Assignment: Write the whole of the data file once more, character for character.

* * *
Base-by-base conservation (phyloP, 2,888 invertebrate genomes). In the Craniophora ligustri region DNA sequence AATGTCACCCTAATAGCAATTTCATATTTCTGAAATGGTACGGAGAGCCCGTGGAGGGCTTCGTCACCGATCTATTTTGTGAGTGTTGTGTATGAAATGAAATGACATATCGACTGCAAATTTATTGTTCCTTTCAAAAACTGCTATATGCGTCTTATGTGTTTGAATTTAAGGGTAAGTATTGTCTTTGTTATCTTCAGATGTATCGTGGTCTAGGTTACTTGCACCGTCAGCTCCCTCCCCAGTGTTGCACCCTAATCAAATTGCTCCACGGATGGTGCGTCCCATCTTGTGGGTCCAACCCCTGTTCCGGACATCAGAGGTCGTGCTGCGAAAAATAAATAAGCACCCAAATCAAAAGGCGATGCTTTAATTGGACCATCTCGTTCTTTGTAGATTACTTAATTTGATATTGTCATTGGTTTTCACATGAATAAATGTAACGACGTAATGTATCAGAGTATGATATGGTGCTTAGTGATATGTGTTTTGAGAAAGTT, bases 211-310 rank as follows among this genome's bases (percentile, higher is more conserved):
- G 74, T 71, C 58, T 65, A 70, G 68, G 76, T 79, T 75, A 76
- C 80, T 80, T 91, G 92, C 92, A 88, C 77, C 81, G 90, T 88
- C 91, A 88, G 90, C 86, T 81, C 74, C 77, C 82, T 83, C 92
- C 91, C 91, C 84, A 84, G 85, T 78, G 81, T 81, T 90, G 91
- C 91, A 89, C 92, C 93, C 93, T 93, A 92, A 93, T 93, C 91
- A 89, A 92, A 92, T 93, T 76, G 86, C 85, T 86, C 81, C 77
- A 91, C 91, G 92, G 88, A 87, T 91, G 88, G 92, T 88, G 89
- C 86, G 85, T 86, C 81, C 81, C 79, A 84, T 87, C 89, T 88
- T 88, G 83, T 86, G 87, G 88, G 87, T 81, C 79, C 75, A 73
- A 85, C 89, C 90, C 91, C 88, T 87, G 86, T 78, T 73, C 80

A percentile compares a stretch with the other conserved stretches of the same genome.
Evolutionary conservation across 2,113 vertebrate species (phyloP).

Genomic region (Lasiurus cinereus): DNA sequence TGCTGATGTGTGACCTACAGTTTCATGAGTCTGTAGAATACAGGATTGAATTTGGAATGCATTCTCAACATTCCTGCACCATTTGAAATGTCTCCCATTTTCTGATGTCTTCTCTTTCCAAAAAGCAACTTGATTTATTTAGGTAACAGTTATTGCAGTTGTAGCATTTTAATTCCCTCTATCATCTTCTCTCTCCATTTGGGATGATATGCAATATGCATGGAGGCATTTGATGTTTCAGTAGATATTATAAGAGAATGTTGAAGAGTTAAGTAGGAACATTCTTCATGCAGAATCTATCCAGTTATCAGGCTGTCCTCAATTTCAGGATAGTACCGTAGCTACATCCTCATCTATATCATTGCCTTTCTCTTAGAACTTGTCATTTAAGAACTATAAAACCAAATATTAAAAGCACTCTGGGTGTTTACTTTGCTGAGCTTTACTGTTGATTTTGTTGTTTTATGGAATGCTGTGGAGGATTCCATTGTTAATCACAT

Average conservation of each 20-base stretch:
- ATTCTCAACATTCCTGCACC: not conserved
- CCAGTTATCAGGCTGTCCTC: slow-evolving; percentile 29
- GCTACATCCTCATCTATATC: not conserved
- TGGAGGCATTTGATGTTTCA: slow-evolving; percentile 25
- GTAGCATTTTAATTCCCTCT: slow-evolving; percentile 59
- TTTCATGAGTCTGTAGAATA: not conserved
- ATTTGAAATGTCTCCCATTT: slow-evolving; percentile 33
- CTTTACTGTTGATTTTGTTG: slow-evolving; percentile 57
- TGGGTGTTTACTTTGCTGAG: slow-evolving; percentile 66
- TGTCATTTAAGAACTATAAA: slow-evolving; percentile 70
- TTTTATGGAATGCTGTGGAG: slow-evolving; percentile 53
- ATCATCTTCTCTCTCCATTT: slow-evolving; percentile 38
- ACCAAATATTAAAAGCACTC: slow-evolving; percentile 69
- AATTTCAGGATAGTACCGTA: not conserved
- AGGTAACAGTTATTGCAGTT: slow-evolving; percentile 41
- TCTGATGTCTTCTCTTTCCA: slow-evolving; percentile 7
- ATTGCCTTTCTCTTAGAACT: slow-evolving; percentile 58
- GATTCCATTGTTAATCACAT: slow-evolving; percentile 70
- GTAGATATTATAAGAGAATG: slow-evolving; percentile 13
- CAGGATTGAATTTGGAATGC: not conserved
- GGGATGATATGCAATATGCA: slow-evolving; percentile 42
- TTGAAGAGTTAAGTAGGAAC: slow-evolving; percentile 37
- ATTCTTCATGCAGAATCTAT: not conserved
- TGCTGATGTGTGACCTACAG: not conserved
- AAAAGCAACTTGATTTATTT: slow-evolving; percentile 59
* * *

Base-by-base conservation (phyloP, 2,888 invertebrate genomes). In the Craniophora ligustri region DNA sequence AATGTCACCCTAATAGCAATTTCATATTTCTGAAATGGTACGGAGAGCCCGTGGAGGGCTTCGTCACCGATCTATTTTGTGAGTGTTGTGTATGAAATGAAATGACATATCGACTGCAAATTTATTGTTCCTTTCAAAAACTGCTATATGCGTCTTATGTGTTTGAATTTAAGGGTAAGTATTGTCTTTGTTATCTTCAGATGTATCGTGGTCTAGGTTACTTGCACCGTCAGCTCCCTCCCCAGTGTTGCACCCTAATCAAATTGCTCCACGGATGGTGCGTCCCATCTTGTGGGTCCAACCCCTGTTCCGGACATCAGAGGTCGTGCTGCGAAAAATAAATAAGCACCCAAATCAAAAGGCGATGCTTTAATTGGACCATCTCGTTCTTTGTAGATTACTTAATTTGATATTGTCATTGGTTTTCACATGAATAAATGTAACGACGTAATGTATCAGAGTATGATATGGTGCTTAGTGATATGTGTTTTGAGAAAGTT, bases 211-310 rank as follows among this genome's bases (percentile, higher is more conserved):
- G 74, T 71, C 58, T 65, A 70, G 68, G 76, T 79, T 75, A 76
- C 80, T 80, T 91, G 92, C 92, A 88, C 77, C 81, G 90, T 88
- C 91, A 88, G 90, C 86, T 81, C 74, C 77, C 82, T 83, C 92
- C 91, C 91, C 84, A 84, G 85, T 78, G 81, T 81, T 90, G 91
- C 91, A 89, C 92, C 93, C 93, T 93, A 92, A 93, T 93, C 91
- A 89, A 92, A 92, T 93, T 76, G 86, C 85, T 86, C 81, C 77
- A 91, C 91, G 92, G 88, A 87, T 91, G 88, G 92, T 88, G 89
- C 86, G 85, T 86, C 81, C 81, C 79, A 84, T 87, C 89, T 88
- T 88, G 83, T 86, G 87, G 88, G 87, T 81, C 79, C 75, A 73
- A 85, C 89, C 90, C 91, C 88, T 87, G 86, T 78, T 73, C 80

A percentile compares a stretch with the other conserved stretches of the same genome.
Evolutionary conservation across 2,113 vertebrate species (phyloP).

Genomic region (Lasiurus cinereus): DNA sequence TGCTGATGTGTGACCTACAGTTTCATGAGTCTGTAGAATACAGGATTGAATTTGGAATGCATTCTCAACATTCCTGCACCATTTGAAATGTCTCCCATTTTCTGATGTCTTCTCTTTCCAAAAAGCAACTTGATTTATTTAGGTAACAGTTATTGCAGTTGTAGCATTTTAATTCCCTCTATCATCTTCTCTCTCCATTTGGGATGATATGCAATATGCATGGAGGCATTTGATGTTTCAGTAGATATTATAAGAGAATGTTGAAGAGTTAAGTAGGAACATTCTTCATGCAGAATCTATCCAGTTATCAGGCTGTCCTCAATTTCAGGATAGTACCGTAGCTACATCCTCATCTATATCATTGCCTTTCTCTTAGAACTTGTCATTTAAGAACTATAAAACCAAATATTAAAAGCACTCTGGGTGTTTACTTTGCTGAGCTTTACTGTTGATTTTGTTGTTTTATGGAATGCTGTGGAGGATTCCATTGTTAATCACAT

Average conservation of each 20-base stretch:
- ATTCTCAACATTCCTGCACC: not conserved
- CCAGTTATCAGGCTGTCCTC: slow-evolving; percentile 29
- GCTACATCCTCATCTATATC: not conserved
- TGGAGGCATTTGATGTTTCA: slow-evolving; percentile 25
- GTAGCATTTTAATTCCCTCT: slow-evolving; percentile 59
- TTTCATGAGTCTGTAGAATA: not conserved
- ATTTGAAATGTCTCCCATTT: slow-evolving; percentile 33
- CTTTACTGTTGATTTTGTTG: slow-evolving; percentile 57
- TGGGTGTTTACTTTGCTGAG: slow-evolving; percentile 66
- TGTCATTTAAGAACTATAAA: slow-evolving; percentile 70
- TTTTATGGAATGCTGTGGAG: slow-evolving; percentile 53
- ATCATCTTCTCTCTCCATTT: slow-evolving; percentile 38
- ACCAAATATTAAAAGCACTC: slow-evolving; percentile 69
- AATTTCAGGATAGTACCGTA: not conserved
- AGGTAACAGTTATTGCAGTT: slow-evolving; percentile 41
- TCTGATGTCTTCTCTTTCCA: slow-evolving; percentile 7
- ATTGCCTTTCTCTTAGAACT: slow-evolving; percentile 58
- GATTCCATTGTTAATCACAT: slow-evolving; percentile 70
- GTAGATATTATAAGAGAATG: slow-evolving; percentile 13
- CAGGATTGAATTTGGAATGC: not conserved
- GGGATGATATGCAATATGCA: slow-evolving; percentile 42
- TTGAAGAGTTAAGTAGGAAC: slow-evolving; percentile 37
- ATTCTTCATGCAGAATCTAT: not conserved
- TGCTGATGTGTGACCTACAG: not conserved
- AAAAGCAACTTGATTTATTT: slow-evolving; percentile 59